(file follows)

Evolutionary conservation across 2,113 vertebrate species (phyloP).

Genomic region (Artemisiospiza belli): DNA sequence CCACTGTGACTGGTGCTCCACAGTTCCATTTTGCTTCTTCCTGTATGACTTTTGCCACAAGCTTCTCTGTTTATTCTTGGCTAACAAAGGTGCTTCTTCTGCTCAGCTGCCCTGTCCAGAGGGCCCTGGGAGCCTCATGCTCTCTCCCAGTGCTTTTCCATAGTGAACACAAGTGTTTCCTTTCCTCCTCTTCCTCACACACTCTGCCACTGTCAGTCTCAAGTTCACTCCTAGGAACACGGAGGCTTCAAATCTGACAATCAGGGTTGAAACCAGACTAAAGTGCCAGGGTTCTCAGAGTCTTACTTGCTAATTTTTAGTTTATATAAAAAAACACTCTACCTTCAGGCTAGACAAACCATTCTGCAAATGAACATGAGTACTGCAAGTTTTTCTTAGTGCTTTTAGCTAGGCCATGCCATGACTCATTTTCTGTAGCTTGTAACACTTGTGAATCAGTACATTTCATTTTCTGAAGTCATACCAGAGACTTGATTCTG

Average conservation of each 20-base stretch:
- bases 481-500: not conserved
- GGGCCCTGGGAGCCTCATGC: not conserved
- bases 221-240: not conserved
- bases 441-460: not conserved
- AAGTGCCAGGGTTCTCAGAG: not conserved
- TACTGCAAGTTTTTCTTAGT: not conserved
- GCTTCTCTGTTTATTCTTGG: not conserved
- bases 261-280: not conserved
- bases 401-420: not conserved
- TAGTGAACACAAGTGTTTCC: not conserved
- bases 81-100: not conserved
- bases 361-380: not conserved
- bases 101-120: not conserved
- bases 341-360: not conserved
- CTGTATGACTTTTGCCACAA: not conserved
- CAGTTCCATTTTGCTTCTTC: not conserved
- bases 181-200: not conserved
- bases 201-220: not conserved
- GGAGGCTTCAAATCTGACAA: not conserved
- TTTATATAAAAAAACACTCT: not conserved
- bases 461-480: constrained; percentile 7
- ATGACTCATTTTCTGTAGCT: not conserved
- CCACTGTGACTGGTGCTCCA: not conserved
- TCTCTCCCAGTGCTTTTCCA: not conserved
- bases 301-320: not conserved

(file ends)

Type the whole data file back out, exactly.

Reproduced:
Evolutionary conservation across 2,113 vertebrate species (phyloP).

Genomic region (Artemisiospiza belli): DNA sequence CCACTGTGACTGGTGCTCCACAGTTCCATTTTGCTTCTTCCTGTATGACTTTTGCCACAAGCTTCTCTGTTTATTCTTGGCTAACAAAGGTGCTTCTTCTGCTCAGCTGCCCTGTCCAGAGGGCCCTGGGAGCCTCATGCTCTCTCCCAGTGCTTTTCCATAGTGAACACAAGTGTTTCCTTTCCTCCTCTTCCTCACACACTCTGCCACTGTCAGTCTCAAGTTCACTCCTAGGAACACGGAGGCTTCAAATCTGACAATCAGGGTTGAAACCAGACTAAAGTGCCAGGGTTCTCAGAGTCTTACTTGCTAATTTTTAGTTTATATAAAAAAACACTCTACCTTCAGGCTAGACAAACCATTCTGCAAATGAACATGAGTACTGCAAGTTTTTCTTAGTGCTTTTAGCTAGGCCATGCCATGACTCATTTTCTGTAGCTTGTAACACTTGTGAATCAGTACATTTCATTTTCTGAAGTCATACCAGAGACTTGATTCTG

Average conservation of each 20-base stretch:
- bases 481-500: not conserved
- GGGCCCTGGGAGCCTCATGC: not conserved
- bases 221-240: not conserved
- bases 441-460: not conserved
- AAGTGCCAGGGTTCTCAGAG: not conserved
- TACTGCAAGTTTTTCTTAGT: not conserved
- GCTTCTCTGTTTATTCTTGG: not conserved
- bases 261-280: not conserved
- bases 401-420: not conserved
- TAGTGAACACAAGTGTTTCC: not conserved
- bases 81-100: not conserved
- bases 361-380: not conserved
- bases 101-120: not conserved
- bases 341-360: not conserved
- CTGTATGACTTTTGCCACAA: not conserved
- CAGTTCCATTTTGCTTCTTC: not conserved
- bases 181-200: not conserved
- bases 201-220: not conserved
- GGAGGCTTCAAATCTGACAA: not conserved
- TTTATATAAAAAAACACTCT: not conserved
- bases 461-480: constrained; percentile 7
- ATGACTCATTTTCTGTAGCT: not conserved
- CCACTGTGACTGGTGCTCCA: not conserved
- TCTCTCCCAGTGCTTTTCCA: not conserved
- bases 301-320: not conserved